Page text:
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In its entry on ant, the austere Oxford English Dictionary, after a blunt definition of the insect, permits itself a rare outburst of enthusiasm:

There are several genera and many species, exhibiting in their various habits and economy some of the most remarkable phenomena of the insect world.

This was written in the late 1800s and still remains true. Books such as The Journey to the Ants reveal complex worlds more alien and bizarre than any found in science fiction (and they're just outside your back door!).

The Old English word for ant was aemete which meant a "biter-off". Sometime in the 1300s, this word acquired a "p" to become the Middle English ampte. Over time, much as accompte lost its "p" to become account, ampte turned into our modern word ant. In some dialects an "ant" is still called an emmet, though. 

There are many English words for "ant" but the most obscure must be calicrat. This poetic term alludes to Callicrates, a Greek artist who, according to Pliny, carved ants and other small animals in ivory. 

Some words sound a lot worse than their real meaning. The splendid word pismire and its synonym piss-ant sound more dire than they are. Both words simply mean "wood-ant" though admittedly their first parts are from piss, "urine". Apparently wood-ant nests are not just smelly; they are quite specifically smelly. The mire in pismire is yet another English word for "ant". Its roots are very ancient and it is a distant relative of the Greek myrmex, "ant". Myrmex is the source of myrmecology ("the study of ants") and of myrmecoleon, a fierce yet tiny predator, also known as the "ant-lion".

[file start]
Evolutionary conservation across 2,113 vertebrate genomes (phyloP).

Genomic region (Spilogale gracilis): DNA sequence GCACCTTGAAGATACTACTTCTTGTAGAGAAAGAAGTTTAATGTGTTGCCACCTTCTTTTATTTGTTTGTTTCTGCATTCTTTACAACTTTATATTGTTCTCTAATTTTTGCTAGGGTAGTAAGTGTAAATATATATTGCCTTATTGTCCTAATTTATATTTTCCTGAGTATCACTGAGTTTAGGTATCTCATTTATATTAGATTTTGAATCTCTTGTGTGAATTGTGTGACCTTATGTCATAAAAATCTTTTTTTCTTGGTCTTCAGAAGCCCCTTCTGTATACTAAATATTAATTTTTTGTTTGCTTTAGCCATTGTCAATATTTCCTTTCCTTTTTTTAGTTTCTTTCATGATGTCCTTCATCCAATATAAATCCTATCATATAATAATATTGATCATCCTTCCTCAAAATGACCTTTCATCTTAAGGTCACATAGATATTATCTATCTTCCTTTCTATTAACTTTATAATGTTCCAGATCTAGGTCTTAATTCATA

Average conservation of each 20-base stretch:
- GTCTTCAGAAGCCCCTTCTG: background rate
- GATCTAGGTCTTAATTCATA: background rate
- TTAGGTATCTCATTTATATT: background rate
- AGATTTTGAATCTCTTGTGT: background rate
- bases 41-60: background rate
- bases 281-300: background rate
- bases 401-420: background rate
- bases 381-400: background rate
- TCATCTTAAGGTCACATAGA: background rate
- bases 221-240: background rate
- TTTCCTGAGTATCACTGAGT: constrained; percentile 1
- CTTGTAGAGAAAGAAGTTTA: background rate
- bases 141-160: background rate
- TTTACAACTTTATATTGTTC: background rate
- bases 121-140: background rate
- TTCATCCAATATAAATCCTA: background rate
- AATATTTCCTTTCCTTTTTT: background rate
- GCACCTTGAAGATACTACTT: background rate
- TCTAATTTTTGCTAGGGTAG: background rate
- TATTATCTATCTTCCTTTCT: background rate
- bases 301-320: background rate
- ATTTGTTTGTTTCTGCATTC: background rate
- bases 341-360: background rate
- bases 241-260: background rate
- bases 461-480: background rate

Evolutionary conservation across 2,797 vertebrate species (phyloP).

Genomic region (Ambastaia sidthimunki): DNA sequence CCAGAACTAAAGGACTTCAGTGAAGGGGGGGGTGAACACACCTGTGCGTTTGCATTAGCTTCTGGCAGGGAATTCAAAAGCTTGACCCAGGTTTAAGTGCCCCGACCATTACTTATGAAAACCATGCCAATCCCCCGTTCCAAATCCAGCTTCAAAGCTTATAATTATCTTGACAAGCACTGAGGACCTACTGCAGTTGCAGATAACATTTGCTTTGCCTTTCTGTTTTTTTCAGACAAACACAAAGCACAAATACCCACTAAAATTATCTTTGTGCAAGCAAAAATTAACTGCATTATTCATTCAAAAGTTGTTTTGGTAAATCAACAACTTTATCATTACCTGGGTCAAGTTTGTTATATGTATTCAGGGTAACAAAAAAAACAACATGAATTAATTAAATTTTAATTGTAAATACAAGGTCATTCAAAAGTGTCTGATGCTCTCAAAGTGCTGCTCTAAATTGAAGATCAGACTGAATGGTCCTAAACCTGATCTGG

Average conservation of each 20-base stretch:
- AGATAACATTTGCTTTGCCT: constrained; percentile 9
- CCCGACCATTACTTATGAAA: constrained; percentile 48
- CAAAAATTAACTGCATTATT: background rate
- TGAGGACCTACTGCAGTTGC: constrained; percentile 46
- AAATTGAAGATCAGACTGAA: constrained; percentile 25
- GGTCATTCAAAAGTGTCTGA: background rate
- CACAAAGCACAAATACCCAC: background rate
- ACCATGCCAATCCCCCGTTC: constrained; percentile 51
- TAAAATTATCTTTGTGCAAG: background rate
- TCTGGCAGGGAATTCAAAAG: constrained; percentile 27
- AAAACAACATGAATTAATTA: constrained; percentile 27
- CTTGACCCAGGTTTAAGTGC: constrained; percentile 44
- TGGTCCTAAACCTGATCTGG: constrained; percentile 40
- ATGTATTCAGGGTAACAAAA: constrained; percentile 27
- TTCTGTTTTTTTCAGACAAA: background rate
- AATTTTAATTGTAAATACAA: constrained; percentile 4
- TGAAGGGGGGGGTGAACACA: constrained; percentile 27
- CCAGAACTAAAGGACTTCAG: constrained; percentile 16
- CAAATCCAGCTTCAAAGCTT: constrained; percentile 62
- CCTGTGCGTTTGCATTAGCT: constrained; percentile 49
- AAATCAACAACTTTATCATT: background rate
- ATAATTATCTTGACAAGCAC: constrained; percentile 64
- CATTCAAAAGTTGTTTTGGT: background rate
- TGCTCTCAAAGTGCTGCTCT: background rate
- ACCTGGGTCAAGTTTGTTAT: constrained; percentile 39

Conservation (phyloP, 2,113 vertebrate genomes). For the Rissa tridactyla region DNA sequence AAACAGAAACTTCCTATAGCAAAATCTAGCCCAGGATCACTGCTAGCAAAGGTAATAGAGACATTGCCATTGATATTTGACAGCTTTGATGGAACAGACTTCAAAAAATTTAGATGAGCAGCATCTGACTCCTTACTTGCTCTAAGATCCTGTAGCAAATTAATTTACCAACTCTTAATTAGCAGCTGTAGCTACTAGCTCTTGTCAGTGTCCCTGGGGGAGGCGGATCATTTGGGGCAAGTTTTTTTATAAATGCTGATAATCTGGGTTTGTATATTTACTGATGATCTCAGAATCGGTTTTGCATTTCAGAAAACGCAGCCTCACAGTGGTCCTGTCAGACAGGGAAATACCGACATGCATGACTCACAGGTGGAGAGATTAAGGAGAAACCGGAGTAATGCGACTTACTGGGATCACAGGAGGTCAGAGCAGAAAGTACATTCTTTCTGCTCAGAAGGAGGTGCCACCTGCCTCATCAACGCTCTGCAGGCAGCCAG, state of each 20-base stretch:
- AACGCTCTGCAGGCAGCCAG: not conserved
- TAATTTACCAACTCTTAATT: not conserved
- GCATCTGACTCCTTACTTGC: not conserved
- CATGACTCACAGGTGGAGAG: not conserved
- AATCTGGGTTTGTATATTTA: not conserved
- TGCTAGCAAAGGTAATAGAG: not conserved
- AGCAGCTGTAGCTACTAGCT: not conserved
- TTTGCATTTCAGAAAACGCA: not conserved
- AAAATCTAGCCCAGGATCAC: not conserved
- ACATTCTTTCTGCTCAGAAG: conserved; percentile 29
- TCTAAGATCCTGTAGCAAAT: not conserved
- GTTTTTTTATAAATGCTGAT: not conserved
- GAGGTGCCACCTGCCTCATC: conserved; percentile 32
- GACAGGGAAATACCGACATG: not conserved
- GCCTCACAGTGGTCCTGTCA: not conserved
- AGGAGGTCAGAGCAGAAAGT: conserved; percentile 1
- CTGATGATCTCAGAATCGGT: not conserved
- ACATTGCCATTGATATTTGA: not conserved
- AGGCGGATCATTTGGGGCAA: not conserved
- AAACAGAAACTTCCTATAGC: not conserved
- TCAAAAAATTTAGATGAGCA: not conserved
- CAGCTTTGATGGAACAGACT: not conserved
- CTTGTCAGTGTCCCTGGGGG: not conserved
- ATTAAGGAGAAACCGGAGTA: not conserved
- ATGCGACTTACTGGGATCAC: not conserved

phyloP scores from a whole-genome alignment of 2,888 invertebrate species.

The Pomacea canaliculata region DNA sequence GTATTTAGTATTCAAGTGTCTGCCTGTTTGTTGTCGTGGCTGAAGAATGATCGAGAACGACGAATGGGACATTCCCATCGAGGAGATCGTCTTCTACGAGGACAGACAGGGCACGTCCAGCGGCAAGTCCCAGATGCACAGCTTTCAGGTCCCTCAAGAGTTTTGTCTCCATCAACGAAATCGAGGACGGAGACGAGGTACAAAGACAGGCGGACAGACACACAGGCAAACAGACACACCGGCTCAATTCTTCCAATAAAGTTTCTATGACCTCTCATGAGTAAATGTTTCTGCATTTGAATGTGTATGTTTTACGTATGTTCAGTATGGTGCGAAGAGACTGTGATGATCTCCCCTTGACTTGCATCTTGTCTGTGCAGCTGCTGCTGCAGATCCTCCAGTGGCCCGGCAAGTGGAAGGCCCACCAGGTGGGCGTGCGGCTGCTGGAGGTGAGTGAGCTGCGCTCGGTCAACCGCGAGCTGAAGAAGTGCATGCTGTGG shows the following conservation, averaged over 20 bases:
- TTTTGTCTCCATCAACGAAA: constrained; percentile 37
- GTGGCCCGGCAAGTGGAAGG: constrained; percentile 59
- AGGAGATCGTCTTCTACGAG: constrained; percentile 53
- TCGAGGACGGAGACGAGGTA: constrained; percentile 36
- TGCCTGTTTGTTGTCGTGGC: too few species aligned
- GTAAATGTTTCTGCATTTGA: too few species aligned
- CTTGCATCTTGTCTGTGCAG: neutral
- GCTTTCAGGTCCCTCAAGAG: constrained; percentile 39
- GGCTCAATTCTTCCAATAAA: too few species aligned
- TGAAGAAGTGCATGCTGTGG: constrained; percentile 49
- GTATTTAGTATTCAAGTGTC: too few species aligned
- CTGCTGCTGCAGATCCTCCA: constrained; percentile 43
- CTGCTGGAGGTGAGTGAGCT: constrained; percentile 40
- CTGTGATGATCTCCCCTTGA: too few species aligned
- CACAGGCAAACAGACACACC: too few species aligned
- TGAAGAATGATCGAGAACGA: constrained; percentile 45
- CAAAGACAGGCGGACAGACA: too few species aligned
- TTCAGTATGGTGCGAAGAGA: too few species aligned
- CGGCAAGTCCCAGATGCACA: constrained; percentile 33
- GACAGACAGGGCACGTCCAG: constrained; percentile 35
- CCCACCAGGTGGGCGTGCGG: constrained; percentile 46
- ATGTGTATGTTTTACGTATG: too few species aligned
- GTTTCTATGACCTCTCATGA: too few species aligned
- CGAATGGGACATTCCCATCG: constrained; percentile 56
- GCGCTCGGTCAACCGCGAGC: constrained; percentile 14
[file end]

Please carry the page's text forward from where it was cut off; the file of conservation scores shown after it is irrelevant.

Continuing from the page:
It is believed that early Latin had an equivalent of myrmex which was something like mormica but, for reasons known only to the ancient Romans, they decided to pronounce it formica. This Latin word for "ant" is responsible for formic acid (which is what stings when they bite) and for formication, the medical term for an abnormal sensation that ants are crawling over one's skin. Now there's another word likely to cause a few double-takes.  Try dropping it into casual conversation at work sometime.

The Latin formica is unrelated to that stuff on your kitchen counter-top, though.  That durable resin material was devised in 1913 as an electrical insulator. It was intended as replacement for mica, another insulator of the time. Hence the name.*

We must break off here as regiments of ants are massing on the borders of our patio. They say our weapons of mass insecticide represent a threat to them, especially given our record of planting flowers in their ancestral homeland. Personally, we suspect that they're after our strategic reserves of honey and marmalade.

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* Thanks to reader Clint Jurgens for this update.

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Last Updated 09/18/02 06:54 PM